Regulation is a normal feature in most financial trading markets. Regulation is a process through which financial transactions are tracked by regulatory authorities. It is also the creation of rules and regulations that protect the parties dealing in such financial transactions and defines the borders within which the participants may operate. This ensures fair play and makes the traders and brokers responsible for the decisions that they take with regard to the market.
While some countries have proper regulations for the binary options market, some countries are yet to fully grasp the extent and intensity of this market, thereby relying on laws that do not cover loopholes in this market. Typically, traders are advised to deal with brokers from countries that have much stricter regulations so as to safe guard themselves from fraud and scams.
The main problem with the binary options market is that the brokers are resident in numerous countries all over the world, making it virtually impossible to have a single regulatory authority. As such, the broker is normally subject to the financial regulations of his or her country despite dealing with clients from all over the globe. While this is not a problem in itself, it poses a risk to the trader, especially those who do not understand the regulatory laws in the broker’s country. For instance, a broker may set up shop in Cyprus where there are low tax rates, thus falling under the authority of the Cyprus Securities and Exchange Commission. Other countries like the UK, offer more than one classification of the binary options, thereby creating a loophole in the market. While creating the loophole, it allows the traders and brokers to make more money than in some other countries, which is more lucrative. All in all, aside from taxation policies, very few countries have specific legislation that relates to the binary option market.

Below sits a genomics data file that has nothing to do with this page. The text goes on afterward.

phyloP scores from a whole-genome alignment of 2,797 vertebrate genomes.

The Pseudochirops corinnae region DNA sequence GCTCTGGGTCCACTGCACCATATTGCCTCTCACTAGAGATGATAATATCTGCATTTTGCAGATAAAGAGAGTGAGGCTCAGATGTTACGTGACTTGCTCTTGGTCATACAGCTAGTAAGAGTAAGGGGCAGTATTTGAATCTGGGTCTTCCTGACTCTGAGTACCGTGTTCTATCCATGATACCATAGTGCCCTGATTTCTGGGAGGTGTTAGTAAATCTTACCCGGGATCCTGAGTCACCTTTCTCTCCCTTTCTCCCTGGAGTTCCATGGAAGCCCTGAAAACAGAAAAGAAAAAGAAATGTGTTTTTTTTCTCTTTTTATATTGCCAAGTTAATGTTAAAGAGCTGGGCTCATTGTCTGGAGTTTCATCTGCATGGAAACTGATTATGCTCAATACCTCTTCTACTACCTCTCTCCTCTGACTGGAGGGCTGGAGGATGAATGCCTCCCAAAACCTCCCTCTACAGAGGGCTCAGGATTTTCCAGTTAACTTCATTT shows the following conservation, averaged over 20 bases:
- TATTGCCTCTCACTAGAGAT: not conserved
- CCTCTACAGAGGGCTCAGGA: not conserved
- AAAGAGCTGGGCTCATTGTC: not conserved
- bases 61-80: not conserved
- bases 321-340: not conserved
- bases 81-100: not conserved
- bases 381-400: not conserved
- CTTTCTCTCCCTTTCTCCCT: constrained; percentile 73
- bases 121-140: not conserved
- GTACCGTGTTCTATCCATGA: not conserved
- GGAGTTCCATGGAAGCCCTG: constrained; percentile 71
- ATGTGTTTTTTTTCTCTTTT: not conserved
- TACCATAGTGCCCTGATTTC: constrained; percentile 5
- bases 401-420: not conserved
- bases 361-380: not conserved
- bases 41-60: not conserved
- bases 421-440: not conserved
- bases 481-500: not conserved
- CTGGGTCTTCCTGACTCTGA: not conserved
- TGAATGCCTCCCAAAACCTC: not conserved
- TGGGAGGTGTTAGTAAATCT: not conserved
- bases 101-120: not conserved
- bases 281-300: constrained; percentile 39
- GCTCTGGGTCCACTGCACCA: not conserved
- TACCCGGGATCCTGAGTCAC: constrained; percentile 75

Problems faced in creating regulation
Over the counter platforms- over the counter platforms create a one on one relationship between the trader and the broker thus excluding a third party; the third party is usually the regulatory authority. This makes it much harder to track the transactions by different people.
Various broker locations – the availability of brokers all over the world creates a humongous pool of brokers who cannot be placed under one regulation. The operation of different regulations in different locations creates a blip in the regulatory infrastructure.
Multiple legal classifications – in countries like the UK, binary options trading can be categorised under different systems. In essence, the possibility of classifications is endless, making it much harder to anticipate different classifications that are created in different regions.
Resistance – one of the main reasons that proper regulation cannot be passed is that there is resistance from within the market. The forces of those who are benefiting from the situation as it is keep subverting the process of creating proper regulation.
However, countries like Cyprus, through the Cyprus Securities and Exchange Commission are taking bold steps in creating specific legislation that deals with the binary options market. This regulation is set to provide a benchmark on the possibility of creating binary options regulations in different regions across the world.